As I continued my ride that night my thinking shifted to the relationship of this workout to the challenge of learning to be with conflict. If you have followed my recent posts you will recognize that this “challenge” has also captured my attention. As a “Conflict Engagement Specialist” I have come recognize that some of the conflict in which I am asked to become involved is not resolvable in the traditional sense of the word. In the context of the model introduced by Mayer (2009) these conflicts are “stubborn” or “enduring” in nature. At the same time they cannot be avoided. They must be intentionally and strategically engaged over time as the parties learn to be with the on-going conflict.
I recently began offering a seminar entitled, Redefining Your Relationship to Conflict, in which participants begin to deconstruct what are often negative stories about conflict. Participants identify the ways in which their current relationship to conflict does not always serve them in the context of these stubborn or enduring conflicts. They recognize that their desire to fix or manage the conflict will not make it “go away”. We seek to reconstruct a story in which we choose to confidently engage conflict in search of the possibilities that exist.
Improving our capacity to be with conflict is very similar to increasing our abilities in most anything. Change and improvement occurs incrementally. It starts by choosing to engage the challenge somewhat outside your comfort zone. The descriptor “somewhat” is important here. If I train significantly outside my comfort zone physically, I risk injury. By the same token, when I engage conflict that is way outside my comfort zone, I find myself overwhelmed by the sense of risk.
Increasing confidence and effectiveness in the context of conflict is built on regularly choosing engagement over avoidance. It requires the commitment and the choice to do that which you typically do not want to do. It is a decision. So the next time you find yourself facing stubborn conflict, consider the following questions. Here is one way you might choose to respond.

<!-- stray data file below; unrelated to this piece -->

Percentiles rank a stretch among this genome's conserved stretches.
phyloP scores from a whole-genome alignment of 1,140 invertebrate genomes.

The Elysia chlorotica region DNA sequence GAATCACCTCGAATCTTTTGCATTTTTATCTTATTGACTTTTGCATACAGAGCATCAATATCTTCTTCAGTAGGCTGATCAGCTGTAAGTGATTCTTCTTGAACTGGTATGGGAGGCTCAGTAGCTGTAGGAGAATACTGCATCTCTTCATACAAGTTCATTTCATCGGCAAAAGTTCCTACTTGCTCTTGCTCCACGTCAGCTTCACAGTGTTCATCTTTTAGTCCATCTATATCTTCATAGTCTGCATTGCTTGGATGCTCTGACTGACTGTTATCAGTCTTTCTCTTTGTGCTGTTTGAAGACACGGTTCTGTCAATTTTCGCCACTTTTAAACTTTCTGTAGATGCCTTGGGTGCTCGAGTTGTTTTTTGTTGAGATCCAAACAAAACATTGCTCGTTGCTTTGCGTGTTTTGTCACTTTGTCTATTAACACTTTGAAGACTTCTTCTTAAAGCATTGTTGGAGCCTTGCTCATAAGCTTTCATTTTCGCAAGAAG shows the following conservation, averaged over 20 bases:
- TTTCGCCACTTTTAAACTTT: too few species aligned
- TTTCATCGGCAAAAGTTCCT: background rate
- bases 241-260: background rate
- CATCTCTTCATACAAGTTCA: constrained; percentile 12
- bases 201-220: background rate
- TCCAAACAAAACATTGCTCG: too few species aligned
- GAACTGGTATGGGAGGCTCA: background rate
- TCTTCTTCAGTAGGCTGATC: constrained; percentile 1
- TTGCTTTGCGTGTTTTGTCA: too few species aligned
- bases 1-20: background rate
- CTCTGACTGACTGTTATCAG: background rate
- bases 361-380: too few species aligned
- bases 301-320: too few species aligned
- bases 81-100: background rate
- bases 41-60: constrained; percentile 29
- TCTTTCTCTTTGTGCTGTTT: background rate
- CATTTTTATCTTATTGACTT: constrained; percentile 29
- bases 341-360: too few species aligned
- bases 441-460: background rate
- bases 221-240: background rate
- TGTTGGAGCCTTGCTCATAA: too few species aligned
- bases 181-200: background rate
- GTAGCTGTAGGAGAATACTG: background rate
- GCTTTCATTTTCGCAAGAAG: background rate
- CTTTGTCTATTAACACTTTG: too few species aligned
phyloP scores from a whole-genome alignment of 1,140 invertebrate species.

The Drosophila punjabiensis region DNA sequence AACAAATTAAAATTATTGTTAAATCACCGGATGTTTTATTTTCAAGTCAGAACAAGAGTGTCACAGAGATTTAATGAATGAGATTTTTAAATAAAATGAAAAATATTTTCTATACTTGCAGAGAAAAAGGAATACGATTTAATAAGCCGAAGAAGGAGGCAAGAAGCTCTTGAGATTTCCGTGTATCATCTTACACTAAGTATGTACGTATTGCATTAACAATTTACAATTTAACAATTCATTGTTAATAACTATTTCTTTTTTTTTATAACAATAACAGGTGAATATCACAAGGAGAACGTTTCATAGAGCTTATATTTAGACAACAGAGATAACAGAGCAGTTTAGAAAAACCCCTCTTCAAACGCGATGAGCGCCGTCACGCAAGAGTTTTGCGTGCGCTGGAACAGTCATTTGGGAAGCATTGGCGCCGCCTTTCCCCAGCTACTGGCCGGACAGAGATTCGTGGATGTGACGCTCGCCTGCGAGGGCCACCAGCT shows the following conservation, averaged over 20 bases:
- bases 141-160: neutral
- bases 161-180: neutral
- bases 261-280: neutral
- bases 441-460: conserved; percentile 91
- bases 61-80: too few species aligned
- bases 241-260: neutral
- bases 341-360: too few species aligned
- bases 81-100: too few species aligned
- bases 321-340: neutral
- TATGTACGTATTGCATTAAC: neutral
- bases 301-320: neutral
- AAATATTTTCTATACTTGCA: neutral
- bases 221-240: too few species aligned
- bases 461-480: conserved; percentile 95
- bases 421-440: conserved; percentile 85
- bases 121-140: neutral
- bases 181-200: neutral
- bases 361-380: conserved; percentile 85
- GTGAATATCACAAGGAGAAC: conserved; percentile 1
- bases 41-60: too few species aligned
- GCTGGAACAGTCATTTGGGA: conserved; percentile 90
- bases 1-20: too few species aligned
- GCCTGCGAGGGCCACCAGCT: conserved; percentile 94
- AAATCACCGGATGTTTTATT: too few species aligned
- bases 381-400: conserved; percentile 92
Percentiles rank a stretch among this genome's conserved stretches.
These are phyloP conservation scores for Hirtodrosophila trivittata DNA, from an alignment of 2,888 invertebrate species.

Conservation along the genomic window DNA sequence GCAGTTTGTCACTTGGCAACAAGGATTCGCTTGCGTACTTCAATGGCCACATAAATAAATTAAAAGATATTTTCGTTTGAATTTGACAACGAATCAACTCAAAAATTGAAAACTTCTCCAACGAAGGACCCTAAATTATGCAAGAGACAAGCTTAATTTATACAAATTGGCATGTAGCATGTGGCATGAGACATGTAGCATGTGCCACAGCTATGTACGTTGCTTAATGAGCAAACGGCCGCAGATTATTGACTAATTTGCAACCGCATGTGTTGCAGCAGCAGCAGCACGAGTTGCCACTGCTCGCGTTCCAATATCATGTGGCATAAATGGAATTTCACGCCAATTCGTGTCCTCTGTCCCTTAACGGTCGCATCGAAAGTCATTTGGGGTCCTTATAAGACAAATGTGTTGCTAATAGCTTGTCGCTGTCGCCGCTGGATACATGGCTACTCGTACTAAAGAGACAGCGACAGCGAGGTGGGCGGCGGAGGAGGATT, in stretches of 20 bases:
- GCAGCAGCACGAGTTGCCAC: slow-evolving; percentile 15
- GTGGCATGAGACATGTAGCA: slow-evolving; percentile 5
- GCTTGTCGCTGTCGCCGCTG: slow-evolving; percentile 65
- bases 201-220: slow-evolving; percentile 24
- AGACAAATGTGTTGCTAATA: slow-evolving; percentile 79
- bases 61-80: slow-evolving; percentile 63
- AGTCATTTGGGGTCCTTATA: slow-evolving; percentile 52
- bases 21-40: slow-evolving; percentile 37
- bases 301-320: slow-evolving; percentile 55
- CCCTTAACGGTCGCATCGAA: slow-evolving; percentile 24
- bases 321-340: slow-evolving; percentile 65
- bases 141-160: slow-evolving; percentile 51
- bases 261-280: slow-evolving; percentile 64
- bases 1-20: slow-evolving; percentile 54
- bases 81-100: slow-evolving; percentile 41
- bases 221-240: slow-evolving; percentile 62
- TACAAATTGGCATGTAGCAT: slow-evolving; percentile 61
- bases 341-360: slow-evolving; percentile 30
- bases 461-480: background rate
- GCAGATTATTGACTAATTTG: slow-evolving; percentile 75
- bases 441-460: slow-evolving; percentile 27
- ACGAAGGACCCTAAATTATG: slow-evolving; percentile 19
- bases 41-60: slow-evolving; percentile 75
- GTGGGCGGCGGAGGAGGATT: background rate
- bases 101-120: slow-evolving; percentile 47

- Why am I here? The challenge we are facing is significant and I am committed to maintaining our joint efforts.
- Am I having fun? Well, yes and no. The conversation is challenging because the stakes are high and feelings run deep. Conflict is not something I typically experience as “fun”. And yet, at the same time it is stimulating to challenge my thinking and consider other possibilities.
- Am I comfortable? Not really. This is taking a lot of effort to manage myself when listening to perspectives with which I often strongly disagree.
- Do I want to quit? Well, yes. In some ways I would just as soon not be having this conversation. At the same time I am committed to engaging this issue. It is essential to our future success.
- Am I outside my comfort zone? Yeah, somewhat. I don’t want to make things worse. I have struggled in the past with my own effectiveness when taking on conflict.
- Am I here by choice? Yes! I have weighed the options, spent time in preparation, and I am committed to being in this conversation.
- Why? Because what we are looking for (a way to navigate this stubborn conflict) is outside our current comfort zone. We have to start engaging these challenges differently. Might as well start now.